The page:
Great Gale on Lake Erie.
Loss of Dan Rice's Circus.
Mr. Frost, of the Burnet House, Cincinnati, who arrived here on the Express train, yesterday, from Buffalo, informs us that on Saturday night there was a terrific gale on Lake Erie. The Buckeye State, on which he was a passenger, and was hourly expected to founder. As the boat approached Buffalo, the wind subsided, and they made the harbor at 4 P.M. on Sunday.
For miles around, the lake was strewn with wrecks and floating furniture, trunks, etc., etc. Dan Rice's Circus, which left Buffalo on Saturday on two Canal boats, in tow of a steamer, it is feared, has gone to the bottom. Several dead bodies are said to have been seen upon the lake, which were supposed to be members of his company.
This, if true, is melancholy news - but, we fear, only a tithe of what we are yet to hear, if the account of the gale received by us, be not exaggerated. Mr. Frost, whom we have known for years, is a gentleman of the strictest veracity, and an old traveler. He states that the gale was terrible beyond conception, and that at one time, Capt. Stanard of the Buckeye State, feared that all was over. The boat was crowded with passengers - many of whom were Western and Southwestern merchants, and their families, on their way to New York and Boston to make their Fall purchases, and having money and bills from $10,000 to $50,000 each.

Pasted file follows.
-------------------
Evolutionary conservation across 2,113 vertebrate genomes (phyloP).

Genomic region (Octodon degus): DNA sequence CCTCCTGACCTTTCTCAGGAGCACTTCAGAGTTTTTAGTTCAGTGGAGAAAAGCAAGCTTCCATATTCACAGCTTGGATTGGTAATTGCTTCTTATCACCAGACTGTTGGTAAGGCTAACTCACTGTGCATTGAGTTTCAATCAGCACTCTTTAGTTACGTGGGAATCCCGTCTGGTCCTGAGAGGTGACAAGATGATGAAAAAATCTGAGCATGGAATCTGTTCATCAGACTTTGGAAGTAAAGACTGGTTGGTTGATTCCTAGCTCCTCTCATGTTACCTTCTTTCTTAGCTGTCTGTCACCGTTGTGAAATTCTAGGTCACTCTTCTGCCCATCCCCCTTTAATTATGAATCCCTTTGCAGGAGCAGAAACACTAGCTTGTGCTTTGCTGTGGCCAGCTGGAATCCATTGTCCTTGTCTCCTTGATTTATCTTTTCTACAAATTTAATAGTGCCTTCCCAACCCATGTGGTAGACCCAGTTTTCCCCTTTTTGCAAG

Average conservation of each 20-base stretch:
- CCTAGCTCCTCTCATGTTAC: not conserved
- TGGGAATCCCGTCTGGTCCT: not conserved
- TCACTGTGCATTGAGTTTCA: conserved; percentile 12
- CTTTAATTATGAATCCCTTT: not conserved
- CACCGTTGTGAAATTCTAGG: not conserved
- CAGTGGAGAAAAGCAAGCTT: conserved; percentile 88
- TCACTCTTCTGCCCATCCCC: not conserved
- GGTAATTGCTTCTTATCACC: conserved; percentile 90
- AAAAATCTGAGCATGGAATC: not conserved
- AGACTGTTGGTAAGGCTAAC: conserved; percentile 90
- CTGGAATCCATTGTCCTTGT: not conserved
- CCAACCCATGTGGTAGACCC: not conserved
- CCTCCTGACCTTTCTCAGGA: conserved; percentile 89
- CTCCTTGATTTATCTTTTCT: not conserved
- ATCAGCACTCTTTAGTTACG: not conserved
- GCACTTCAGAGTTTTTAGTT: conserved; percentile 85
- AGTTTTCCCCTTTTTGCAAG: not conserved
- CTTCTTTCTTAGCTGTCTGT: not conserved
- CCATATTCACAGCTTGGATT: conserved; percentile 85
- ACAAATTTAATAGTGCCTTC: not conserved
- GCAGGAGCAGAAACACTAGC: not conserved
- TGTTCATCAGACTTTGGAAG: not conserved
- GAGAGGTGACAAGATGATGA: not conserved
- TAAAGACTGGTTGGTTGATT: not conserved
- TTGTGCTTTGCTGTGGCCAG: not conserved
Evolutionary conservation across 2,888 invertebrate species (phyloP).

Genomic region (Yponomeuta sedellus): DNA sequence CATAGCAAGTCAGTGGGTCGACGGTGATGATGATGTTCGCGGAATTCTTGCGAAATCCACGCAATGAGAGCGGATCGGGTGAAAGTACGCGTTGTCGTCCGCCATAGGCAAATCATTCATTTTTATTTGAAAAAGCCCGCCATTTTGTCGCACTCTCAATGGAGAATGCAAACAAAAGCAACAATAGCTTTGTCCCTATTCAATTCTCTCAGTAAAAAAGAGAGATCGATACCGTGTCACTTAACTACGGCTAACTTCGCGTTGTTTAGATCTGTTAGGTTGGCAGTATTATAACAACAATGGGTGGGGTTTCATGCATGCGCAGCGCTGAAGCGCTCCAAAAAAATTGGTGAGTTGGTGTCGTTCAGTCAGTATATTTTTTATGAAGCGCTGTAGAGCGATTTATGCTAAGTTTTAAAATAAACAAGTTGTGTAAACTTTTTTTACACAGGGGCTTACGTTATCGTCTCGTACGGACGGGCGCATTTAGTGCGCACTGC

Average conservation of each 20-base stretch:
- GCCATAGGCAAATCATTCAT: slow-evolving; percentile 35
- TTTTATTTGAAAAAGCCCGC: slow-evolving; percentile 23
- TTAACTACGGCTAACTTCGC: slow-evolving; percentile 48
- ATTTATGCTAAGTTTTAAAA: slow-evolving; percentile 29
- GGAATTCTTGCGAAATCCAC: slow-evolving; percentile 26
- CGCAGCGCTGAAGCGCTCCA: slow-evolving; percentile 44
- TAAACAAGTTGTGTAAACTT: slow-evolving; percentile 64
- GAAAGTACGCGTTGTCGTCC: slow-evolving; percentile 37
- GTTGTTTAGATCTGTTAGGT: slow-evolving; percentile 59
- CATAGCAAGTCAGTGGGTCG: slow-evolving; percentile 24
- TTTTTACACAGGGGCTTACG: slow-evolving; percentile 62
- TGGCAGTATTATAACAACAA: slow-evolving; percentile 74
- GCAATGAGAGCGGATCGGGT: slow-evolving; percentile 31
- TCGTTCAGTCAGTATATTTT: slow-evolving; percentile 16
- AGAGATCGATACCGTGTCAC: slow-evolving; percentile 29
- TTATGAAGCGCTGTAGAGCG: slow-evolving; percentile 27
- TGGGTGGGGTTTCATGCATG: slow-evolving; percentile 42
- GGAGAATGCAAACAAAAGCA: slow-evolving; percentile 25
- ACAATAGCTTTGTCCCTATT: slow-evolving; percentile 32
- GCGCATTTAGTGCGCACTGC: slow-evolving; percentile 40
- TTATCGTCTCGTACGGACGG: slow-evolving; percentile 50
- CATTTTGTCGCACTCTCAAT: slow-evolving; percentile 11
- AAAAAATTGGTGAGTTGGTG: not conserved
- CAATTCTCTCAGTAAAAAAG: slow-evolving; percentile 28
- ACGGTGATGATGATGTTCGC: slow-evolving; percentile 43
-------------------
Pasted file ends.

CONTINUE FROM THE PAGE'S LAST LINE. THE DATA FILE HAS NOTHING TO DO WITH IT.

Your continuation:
A sadder scene can not well be imagined. The howling of the tempest, the roaring of the remorseless waters of Erie, "the lightning's red glare" - the pealing thunder - the convulsive throws of the mighty engines, seemingly instinct with life and battling, like giants with the storm - the strong ship trembling in every fibre, and staggering under every blow - these united with the wail of women and the despair of men, made up a scene that will never pass from the memory of any one who witnessed it.